Dr. Benjamin W. Robertson, Sr.
April 6, 1931 – February 20, 2011
When Benjamin W. Robertson, Sr. began preaching at Cedar Street Baptist Church in 1955, the church in Richmond’s Union Hill neighborhood had approximately 200 members.
The minister originally from Roanoke was only 24, but he’d already been preaching seven years. Led by his visionary foresight and charisma, Cedar Street eventually grew to become the largest church in the City of Richmond with a congregation of 2000 – one of the largest churches in Virginia. Though Dr. Robertson retired in 2007, he still served as Pastor Emeritus. With his passing on February 20, 2011, he will be profoundly missed and remembered by friends and the congregation he served for 52 years.
“Our congregation has suffered a great loss right now with his passing,” said Senior Pastor, Dr. Anthony Michael Chandler. “I’m his successor so I’m honored to be standing on his shoulders. He was a charismatic leader. He was definitely one of the first mega-church pastors in the state of Virginia and one of the first mega-church pastors of his era. He was the first to build one of the largest sanctuaries in the City of Richmond.”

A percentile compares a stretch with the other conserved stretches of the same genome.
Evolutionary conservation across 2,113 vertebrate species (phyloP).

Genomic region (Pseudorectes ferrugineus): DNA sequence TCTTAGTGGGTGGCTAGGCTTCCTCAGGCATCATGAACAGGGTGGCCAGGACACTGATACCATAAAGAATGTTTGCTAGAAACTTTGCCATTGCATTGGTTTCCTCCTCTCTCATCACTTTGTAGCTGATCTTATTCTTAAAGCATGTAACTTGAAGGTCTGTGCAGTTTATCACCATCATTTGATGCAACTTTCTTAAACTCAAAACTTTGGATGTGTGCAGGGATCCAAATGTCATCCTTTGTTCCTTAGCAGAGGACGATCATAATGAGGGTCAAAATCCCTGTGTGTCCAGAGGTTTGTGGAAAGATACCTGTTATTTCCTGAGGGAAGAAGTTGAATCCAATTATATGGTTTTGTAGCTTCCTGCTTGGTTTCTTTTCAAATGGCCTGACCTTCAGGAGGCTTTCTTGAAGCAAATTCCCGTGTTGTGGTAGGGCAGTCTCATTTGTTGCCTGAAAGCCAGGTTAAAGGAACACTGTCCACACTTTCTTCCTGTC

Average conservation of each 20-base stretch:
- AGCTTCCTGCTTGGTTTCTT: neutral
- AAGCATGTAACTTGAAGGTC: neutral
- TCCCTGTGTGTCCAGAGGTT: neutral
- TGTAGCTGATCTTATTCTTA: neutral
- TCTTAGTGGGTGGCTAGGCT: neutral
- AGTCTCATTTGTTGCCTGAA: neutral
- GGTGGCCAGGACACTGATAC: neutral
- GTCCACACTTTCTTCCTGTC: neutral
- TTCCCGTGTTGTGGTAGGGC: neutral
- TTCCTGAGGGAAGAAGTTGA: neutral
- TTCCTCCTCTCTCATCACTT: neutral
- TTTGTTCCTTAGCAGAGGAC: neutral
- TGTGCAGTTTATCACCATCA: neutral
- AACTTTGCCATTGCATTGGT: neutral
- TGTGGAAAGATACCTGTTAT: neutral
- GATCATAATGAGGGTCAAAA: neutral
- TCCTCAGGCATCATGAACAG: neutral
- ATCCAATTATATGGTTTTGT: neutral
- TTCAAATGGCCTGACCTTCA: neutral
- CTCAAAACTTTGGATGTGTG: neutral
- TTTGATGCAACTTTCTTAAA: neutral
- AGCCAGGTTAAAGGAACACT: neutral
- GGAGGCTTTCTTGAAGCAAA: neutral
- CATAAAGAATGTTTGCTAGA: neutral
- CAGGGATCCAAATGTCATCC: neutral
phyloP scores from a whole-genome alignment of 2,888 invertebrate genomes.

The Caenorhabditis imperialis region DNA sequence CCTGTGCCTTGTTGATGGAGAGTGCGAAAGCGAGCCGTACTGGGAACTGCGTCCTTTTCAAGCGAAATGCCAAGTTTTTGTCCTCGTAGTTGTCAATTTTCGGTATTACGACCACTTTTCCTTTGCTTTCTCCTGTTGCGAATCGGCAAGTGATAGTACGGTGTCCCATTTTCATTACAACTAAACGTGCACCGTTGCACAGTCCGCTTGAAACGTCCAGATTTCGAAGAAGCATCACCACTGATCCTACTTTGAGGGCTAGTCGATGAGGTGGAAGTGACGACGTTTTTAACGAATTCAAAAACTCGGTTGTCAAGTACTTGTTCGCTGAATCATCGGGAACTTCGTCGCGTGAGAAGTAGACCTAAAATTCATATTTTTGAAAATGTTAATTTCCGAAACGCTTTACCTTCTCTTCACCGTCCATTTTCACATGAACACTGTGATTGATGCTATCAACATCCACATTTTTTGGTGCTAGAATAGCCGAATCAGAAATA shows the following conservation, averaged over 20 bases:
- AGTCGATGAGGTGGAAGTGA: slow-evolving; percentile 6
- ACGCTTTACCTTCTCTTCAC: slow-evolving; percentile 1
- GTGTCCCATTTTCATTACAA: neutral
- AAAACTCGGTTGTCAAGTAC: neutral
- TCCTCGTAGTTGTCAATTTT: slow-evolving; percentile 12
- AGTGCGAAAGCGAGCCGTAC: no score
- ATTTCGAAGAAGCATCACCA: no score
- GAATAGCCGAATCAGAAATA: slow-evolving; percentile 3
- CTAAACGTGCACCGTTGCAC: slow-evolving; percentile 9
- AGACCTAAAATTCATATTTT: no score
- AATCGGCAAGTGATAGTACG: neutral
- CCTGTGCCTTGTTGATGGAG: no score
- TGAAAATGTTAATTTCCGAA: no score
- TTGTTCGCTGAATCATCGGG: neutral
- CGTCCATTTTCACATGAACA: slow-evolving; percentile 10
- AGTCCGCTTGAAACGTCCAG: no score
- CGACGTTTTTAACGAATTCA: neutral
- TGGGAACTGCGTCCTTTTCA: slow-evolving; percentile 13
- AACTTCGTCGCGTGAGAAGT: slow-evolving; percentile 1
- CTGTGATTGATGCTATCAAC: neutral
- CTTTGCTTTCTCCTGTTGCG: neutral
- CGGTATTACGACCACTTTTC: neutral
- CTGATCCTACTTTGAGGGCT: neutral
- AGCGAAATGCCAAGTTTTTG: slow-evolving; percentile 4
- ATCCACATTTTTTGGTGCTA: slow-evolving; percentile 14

In 1961, Dr. Robertson joined a small group of delegates who left the National Baptist Convention to establish the Progressive National Baptist Convention (PNBC) in order to support the Civil Rights Movement. The new Christian movement would impact political policy as well as theological tenets.
Reverend Dr. Robertson was the founder of the Richmond Virginia Seminary and the National Christian Education Convention and served as President of Virginia Seminary in Lynchburg, where he earned both his Master and Doctor of Divinity. The Virginia State Baptist Convention Inc. honored Dr. Robertson with its first Lifetime Achievement Award. He appeared in the 1996 documentary, A Perfect Candidate. On the 50th Anniversary of the landmark Supreme Court case Brown vs. Board of Education, then-President George W. Bush appointed Rev. Dr. Robertson to the Anniversary Committee. He was the only minister appointed to the select group.
Since his retirement, Dr. Robertson supported Dr. Michael Anthony Chandler to lead Cedar Street. “As a young pastor, he has been the forerunner of my ministry,” Dr. Chandler says. “He was always willing to offer advice and support to the ministry.”
Rev. Dr. Robertson is survived by his beloved wife of nearly 55 years, Dolores Wallace Robertson, whom he affectionately called “Sugar”. A celebration of his life was held last Sunday. The funeral was held Monday, February 28 at the Church to which Dr. Robertson dedicated much of his life. Cedar Street Baptist Church of God, 2301 Cedar St. Richmond